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REVIEW
Year : 2015  |  Volume : 1  |  Issue : 4  |  Page : 131-136

Palliative Treatment of Malignant Pleural Effusion


1 Department of Respiratory and Critical Care Medicine, Jinling Hospital, Southern Medical University, Nanjing, Jiangsu, China
2 Department of Respiratory Medicine, Nanjing Chest Hospital, Nanjing, Jiangsu, China

Correspondence Address:
Dr. Wenkui Sun
Department of Respiratory and Critical Care Medicine, Jinling Hospital, No. 305, Zhongshan Road, Nanjing 210002, Jiangsu
China
Yi Shi
Department of Respiratory and Critical Care Medicine, Jinling Hospital, No. 305, Zhongshan Road, Nanjing 210002, Jiangsu
China
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Source of Support: None, Conflict of Interest: None


DOI: 10.4103/2395-3977.163804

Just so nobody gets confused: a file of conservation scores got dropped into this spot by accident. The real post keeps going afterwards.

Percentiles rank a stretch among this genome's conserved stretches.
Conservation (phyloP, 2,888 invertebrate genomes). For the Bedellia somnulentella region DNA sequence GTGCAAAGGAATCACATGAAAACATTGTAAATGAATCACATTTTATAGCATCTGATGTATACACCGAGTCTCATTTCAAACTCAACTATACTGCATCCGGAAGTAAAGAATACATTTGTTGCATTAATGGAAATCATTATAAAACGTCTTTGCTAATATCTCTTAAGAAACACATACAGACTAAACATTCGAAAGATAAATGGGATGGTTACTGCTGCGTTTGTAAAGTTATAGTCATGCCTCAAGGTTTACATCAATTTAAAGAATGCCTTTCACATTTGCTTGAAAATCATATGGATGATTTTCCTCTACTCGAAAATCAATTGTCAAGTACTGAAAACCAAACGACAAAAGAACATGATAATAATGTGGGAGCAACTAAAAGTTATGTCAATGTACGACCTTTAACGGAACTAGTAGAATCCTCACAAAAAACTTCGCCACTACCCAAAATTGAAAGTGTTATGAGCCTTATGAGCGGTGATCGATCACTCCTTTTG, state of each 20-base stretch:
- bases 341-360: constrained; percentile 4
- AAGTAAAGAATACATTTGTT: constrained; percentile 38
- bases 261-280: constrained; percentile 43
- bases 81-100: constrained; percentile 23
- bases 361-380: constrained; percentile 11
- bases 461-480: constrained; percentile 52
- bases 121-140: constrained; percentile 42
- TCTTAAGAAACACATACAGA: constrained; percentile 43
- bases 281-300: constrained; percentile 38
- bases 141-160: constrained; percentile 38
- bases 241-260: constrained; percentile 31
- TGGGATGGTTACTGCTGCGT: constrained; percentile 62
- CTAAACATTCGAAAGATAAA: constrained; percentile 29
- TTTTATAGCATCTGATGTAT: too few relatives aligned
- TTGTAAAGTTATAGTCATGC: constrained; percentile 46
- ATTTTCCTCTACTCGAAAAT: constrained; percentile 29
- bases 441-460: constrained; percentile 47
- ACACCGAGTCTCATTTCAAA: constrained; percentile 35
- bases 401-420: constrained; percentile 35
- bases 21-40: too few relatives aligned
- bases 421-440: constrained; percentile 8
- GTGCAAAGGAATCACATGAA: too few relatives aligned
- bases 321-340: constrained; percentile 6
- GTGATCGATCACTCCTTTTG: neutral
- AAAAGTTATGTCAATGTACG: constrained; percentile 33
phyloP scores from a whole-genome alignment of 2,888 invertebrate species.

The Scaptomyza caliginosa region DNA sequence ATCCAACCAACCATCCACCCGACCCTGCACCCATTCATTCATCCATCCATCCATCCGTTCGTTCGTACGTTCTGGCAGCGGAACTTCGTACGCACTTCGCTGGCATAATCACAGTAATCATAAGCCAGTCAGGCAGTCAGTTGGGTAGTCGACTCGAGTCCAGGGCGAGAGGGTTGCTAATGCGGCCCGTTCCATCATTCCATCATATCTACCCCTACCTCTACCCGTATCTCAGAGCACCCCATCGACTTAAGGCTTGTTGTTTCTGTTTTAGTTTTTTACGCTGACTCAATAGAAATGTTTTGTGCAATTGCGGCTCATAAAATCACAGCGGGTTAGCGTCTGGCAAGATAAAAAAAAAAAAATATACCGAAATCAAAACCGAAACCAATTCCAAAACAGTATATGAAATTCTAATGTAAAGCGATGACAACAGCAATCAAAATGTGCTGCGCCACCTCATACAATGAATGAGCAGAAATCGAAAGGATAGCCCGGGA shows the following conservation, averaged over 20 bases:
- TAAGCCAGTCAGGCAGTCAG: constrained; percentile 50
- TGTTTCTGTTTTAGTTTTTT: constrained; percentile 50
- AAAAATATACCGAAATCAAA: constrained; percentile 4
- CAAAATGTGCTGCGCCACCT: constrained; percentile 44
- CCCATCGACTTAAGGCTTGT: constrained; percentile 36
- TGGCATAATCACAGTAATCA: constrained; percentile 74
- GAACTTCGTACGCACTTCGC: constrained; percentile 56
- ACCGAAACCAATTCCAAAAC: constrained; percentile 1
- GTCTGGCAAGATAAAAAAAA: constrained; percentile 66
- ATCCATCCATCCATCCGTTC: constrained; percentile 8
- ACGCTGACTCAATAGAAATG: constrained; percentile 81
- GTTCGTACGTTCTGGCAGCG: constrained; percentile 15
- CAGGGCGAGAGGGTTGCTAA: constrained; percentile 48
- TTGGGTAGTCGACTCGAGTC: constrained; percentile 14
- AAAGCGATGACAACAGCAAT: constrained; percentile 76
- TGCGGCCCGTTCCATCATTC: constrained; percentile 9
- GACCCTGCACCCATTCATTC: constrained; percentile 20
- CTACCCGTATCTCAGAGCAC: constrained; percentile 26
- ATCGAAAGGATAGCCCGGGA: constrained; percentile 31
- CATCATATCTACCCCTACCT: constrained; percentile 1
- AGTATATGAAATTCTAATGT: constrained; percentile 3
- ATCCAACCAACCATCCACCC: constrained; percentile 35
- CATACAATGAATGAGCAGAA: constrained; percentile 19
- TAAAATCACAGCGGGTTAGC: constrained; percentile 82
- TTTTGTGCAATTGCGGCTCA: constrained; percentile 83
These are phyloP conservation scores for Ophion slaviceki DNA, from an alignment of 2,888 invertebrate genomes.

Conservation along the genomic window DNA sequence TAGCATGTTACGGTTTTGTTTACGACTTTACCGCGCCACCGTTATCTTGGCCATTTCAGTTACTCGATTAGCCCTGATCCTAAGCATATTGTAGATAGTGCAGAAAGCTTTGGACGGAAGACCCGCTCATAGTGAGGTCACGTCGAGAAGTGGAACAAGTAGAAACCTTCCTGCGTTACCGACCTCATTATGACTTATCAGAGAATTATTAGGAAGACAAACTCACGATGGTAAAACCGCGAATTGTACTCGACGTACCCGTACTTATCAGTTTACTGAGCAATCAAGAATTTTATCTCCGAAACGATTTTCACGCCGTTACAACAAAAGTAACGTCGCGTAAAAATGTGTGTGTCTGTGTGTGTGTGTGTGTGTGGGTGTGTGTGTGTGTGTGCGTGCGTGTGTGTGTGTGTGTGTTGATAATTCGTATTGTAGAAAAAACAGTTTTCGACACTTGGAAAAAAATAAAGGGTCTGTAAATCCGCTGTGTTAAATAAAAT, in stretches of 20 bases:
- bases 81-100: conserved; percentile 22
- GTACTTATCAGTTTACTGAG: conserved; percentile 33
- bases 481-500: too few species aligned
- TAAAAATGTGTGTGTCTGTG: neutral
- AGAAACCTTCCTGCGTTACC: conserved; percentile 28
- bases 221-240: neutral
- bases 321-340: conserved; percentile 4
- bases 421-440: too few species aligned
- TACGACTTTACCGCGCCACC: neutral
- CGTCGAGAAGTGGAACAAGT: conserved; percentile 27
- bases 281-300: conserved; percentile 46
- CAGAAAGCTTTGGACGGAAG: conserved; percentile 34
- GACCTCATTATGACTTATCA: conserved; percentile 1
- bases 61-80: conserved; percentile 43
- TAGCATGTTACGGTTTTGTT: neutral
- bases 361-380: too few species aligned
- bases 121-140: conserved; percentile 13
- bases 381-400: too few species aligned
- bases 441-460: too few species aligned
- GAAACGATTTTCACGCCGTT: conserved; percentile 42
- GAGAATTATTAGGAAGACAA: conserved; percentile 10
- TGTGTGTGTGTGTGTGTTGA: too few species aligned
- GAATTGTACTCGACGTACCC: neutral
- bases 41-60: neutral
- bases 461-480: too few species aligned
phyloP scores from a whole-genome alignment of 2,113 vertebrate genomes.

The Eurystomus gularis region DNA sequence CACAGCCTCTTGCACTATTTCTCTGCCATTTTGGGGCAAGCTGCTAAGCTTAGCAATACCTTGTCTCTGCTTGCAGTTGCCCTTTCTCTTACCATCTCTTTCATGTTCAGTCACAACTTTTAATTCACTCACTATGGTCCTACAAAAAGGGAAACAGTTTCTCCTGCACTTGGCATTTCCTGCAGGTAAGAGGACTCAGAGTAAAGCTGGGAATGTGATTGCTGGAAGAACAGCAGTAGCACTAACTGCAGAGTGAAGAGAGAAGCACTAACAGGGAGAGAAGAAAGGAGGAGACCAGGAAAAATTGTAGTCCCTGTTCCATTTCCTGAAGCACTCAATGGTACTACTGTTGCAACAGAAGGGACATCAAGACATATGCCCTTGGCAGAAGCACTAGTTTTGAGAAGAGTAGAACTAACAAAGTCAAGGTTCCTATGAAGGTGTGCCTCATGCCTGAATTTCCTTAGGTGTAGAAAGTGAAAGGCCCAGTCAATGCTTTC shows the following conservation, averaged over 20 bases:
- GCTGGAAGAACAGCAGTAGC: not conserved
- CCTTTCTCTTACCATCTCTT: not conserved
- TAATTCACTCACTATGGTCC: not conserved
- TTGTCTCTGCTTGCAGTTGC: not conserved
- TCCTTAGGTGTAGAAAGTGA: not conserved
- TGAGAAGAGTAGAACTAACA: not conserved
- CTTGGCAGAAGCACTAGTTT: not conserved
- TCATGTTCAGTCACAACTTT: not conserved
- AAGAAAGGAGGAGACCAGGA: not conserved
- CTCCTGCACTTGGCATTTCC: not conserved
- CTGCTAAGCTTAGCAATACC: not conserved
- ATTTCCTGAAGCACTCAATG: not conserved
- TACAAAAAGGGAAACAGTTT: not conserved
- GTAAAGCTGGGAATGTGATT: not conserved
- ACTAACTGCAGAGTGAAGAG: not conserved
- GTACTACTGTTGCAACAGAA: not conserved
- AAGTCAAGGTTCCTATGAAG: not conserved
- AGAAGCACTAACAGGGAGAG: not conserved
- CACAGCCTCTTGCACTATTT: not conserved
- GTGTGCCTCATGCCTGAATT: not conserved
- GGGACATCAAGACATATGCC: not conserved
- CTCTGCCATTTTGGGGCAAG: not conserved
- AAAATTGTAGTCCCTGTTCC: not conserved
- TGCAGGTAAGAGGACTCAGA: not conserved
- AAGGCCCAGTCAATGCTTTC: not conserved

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Malignant pleural effusion (MPE) is a common clinical problem caused by cancers. Pleural effusion can be the first sign of cancer in more than 25% of patients. Lung cancer and breast cancer are the most common cancers that metastasize to the pleura in men and women, respectively. Other cancers, including, but not limited to, lymphomas, ovarian cancer, stomach cancer, and several unknown primary cancers can also lead to MPE. Dyspnea and chest pain are the most common symptoms of MPE along with other symptoms such as a cough, weight loss, anorexia, fatigue, and weakness. Aggravation of these symptoms is closely related to the rate of accumulation of pleural effusion. Treatment options to MPE are determined by the type and extent of the underlying malignancy. The major goals of the treatment are to relieve symptoms, restore functions, improve the quality of life, and minimize the duration of hospital stay and costs. Although some patients can be treated with systemic therapies, most of these treatments are temporary, and MPE would recur soon. Hence, further palliative treatments to effectively control pleural effusions and relieve symptoms are necessary. This review addresses the pathophysiology of MPE and the treatment options for patients with MPE.


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